Simon DeDeo, whose blog ‘Rhubarb is Susan’ I had heard of, has a response to the poems from September 12 he has seen:

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Saturday, January 13, 2007

Robert Sheppard: New Links for the New Year

I have a new professional web page at Edge Hill University, complete with air-brushed photo so I look like a wax dummy of myself (appropriate for the self-repression in the service of the performance principle of paid employment, even of a professor;

The page I originally wanted was deemed too long by the techie-police and is detailed and linked, but you can get it as a pdf through the page or here.

Parts of Risk Assessment a collaboration with Rupert Loydell, published by Damaged Goods, 2006, may be read at:

Finally, read Edmund Hardy’s interview with me may be found on Intercapillary Space at In it I talk about both the poetry and the criticism. Edmund’s review of The Lores may be read at Terrible Work:

and his review of my critical book, The Poetry of Saying may be read at Terrible Work too.

My review of Peter Barry’s Poetry Wars may be read on Jacket, complete with another strange photograph of me (in Riga) and its decidedly non-academic conclusion about the goings on at Earl’s Court in the 1970s and ‘those radical poets of the 1970s who – yes, I’ve got to say it – fucked it up for the rest of us.’:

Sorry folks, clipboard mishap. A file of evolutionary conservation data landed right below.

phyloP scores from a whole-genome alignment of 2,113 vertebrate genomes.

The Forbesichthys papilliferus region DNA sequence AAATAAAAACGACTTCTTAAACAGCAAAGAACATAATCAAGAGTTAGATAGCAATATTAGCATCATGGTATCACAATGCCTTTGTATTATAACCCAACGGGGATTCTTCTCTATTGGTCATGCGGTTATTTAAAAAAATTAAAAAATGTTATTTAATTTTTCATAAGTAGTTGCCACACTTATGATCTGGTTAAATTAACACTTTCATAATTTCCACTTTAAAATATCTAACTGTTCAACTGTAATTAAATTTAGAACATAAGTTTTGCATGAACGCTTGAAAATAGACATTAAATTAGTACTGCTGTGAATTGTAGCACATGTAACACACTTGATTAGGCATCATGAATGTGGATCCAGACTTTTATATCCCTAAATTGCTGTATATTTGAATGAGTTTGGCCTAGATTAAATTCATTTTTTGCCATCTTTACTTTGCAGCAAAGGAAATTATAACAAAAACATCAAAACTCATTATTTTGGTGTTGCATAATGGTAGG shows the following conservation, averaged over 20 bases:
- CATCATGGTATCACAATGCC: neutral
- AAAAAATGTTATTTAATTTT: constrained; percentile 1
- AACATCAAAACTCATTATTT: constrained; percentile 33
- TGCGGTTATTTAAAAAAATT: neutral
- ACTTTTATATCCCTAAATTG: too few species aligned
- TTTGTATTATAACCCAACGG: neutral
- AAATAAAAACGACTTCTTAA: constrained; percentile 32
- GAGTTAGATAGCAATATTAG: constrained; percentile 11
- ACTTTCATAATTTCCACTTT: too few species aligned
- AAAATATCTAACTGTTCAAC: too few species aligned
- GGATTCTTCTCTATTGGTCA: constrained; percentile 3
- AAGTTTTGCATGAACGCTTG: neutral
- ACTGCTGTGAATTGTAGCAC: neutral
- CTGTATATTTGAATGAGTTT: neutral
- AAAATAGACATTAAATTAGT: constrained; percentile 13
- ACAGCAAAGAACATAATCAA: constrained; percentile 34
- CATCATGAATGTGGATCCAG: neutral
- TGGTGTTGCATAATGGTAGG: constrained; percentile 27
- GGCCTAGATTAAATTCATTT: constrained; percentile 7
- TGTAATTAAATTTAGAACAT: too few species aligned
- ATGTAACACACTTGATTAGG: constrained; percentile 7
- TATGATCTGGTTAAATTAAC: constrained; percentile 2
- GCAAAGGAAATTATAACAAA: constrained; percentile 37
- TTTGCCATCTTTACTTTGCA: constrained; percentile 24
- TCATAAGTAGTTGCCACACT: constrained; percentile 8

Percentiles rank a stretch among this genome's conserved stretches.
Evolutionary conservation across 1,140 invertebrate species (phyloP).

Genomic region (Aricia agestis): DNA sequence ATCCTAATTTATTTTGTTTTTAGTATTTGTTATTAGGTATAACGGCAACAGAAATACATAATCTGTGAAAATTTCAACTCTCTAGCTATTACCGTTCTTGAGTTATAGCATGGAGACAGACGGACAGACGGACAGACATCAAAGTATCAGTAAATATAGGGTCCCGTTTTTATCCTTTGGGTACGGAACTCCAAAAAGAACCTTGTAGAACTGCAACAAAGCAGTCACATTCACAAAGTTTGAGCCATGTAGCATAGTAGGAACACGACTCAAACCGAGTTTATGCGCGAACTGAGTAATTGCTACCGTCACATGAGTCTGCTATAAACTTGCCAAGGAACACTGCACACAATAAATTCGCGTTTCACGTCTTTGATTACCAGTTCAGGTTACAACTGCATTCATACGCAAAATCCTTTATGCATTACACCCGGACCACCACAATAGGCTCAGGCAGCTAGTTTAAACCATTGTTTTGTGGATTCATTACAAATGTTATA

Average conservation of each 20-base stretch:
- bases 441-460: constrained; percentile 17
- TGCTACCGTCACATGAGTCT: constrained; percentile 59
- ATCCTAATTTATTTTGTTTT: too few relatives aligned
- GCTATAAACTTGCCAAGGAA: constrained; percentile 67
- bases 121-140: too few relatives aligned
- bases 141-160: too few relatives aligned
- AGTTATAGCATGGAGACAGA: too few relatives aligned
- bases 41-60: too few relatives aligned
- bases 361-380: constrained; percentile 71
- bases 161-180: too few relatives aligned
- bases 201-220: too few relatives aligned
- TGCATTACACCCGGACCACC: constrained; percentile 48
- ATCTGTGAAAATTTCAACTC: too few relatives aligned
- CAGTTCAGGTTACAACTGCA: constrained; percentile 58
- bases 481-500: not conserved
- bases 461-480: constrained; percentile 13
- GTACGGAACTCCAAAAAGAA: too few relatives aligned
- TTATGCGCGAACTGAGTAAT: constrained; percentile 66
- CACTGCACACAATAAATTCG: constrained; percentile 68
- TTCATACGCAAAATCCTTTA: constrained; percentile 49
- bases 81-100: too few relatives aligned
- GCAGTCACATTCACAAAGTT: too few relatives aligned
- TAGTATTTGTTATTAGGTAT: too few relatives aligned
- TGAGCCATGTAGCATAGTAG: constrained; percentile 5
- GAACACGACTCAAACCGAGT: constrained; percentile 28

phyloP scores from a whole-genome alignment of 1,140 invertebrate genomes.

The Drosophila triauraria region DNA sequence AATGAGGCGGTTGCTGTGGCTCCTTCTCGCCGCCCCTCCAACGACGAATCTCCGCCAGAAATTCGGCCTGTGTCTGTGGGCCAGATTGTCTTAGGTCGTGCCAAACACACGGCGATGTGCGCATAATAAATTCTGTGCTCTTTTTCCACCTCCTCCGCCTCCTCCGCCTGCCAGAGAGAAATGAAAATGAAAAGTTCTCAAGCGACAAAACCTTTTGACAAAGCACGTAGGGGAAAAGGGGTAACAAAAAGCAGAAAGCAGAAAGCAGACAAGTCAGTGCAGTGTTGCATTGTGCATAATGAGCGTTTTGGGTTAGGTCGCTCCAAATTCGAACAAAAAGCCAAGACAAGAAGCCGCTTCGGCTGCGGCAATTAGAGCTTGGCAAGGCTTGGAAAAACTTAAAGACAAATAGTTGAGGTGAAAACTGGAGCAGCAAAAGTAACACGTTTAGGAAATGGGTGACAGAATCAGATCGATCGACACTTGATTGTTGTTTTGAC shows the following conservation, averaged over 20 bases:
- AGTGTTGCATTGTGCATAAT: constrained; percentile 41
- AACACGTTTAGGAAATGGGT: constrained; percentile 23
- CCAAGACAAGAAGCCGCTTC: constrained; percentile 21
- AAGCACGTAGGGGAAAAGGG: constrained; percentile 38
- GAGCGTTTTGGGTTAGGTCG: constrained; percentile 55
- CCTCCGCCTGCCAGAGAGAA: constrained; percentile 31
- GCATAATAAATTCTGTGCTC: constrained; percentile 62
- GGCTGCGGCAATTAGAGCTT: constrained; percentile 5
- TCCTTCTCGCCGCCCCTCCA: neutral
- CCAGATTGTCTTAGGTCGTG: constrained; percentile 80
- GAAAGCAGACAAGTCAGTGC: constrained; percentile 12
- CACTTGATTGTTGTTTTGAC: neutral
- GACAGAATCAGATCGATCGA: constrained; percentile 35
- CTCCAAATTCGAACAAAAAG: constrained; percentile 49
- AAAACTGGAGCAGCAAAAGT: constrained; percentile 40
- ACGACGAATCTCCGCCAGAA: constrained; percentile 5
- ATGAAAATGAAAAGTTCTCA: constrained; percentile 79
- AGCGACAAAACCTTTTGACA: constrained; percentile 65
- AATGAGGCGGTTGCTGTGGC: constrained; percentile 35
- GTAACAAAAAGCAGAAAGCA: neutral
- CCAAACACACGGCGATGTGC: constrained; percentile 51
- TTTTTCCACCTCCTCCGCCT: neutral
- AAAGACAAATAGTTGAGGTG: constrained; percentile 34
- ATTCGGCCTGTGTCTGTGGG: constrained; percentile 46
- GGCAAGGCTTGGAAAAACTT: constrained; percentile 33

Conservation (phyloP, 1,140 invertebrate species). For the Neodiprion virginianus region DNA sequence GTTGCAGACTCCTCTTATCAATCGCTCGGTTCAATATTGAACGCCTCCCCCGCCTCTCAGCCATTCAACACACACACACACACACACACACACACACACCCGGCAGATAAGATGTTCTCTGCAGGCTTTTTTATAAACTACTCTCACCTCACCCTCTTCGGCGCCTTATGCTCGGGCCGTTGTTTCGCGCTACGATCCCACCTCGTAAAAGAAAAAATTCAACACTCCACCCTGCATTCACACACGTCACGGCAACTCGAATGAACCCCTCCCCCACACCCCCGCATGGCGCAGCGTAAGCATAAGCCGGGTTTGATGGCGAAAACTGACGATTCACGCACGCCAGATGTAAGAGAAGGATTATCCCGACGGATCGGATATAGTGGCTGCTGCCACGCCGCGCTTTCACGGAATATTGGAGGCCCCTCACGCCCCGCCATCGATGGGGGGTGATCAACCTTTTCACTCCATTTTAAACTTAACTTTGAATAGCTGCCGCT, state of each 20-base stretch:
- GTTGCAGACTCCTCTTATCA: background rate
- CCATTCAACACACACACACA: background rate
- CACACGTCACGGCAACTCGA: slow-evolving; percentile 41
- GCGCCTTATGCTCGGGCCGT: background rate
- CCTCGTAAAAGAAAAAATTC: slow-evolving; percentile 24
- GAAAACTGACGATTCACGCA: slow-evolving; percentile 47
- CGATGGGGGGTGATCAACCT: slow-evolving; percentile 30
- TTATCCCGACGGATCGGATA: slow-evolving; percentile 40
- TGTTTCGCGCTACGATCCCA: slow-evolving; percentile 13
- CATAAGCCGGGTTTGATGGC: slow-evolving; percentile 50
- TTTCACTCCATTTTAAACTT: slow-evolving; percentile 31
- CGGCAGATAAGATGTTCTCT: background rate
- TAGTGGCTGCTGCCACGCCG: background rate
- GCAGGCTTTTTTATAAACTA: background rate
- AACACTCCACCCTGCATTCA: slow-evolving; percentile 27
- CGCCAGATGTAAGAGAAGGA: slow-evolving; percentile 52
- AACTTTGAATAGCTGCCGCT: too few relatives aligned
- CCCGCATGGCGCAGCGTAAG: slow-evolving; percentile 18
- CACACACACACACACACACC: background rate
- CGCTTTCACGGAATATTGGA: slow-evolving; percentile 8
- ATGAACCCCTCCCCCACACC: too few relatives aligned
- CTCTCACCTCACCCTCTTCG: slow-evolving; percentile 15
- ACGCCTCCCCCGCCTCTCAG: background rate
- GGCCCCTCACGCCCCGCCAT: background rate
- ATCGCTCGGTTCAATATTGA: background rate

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Robert Sheppard: The Archive of the Now (texts for the sounds)

You can now hear me read my work at the Archive of the Now, curated by Andrea Brady at Brunel University, and follow some links there too, here:, and click on Authors and click on Robert Sheppard.

But check the site out for other Pages poets, from Adrian Clarke to Scott Thurston, from Lawrence Upton to Kai Ferle-Hedrick.

Here are the full texts (or links) for the poems I read.

from Internal Exile
Writing is impossible without some kind of exile

Julia Kristeva

from Twentieth Century Blues 6

Internal Exile 1
Out from germ-warm subterranean wind into
Business having just been, or about to be.
Hyphens, dashes, asterisks, strokes:
The silver number has been screwed. Red
Flag: blue light. One moment the man stands
With his arms tied behind his back; the next he falls
Head first from our chronicle. Pictures have pictures.
You are the real hero. The image –
That was like walking into somebody else’s poem.
A public zipper porched shadow action. Heroes
Standing under cardboard captions. Masculinity sells
History: four guards on this side, four
On the other, changing according to
House demands. All the victims’ outfits were
Manufactured by the Enemy. It was a fantastic
Feeling, going up stage and turning around for all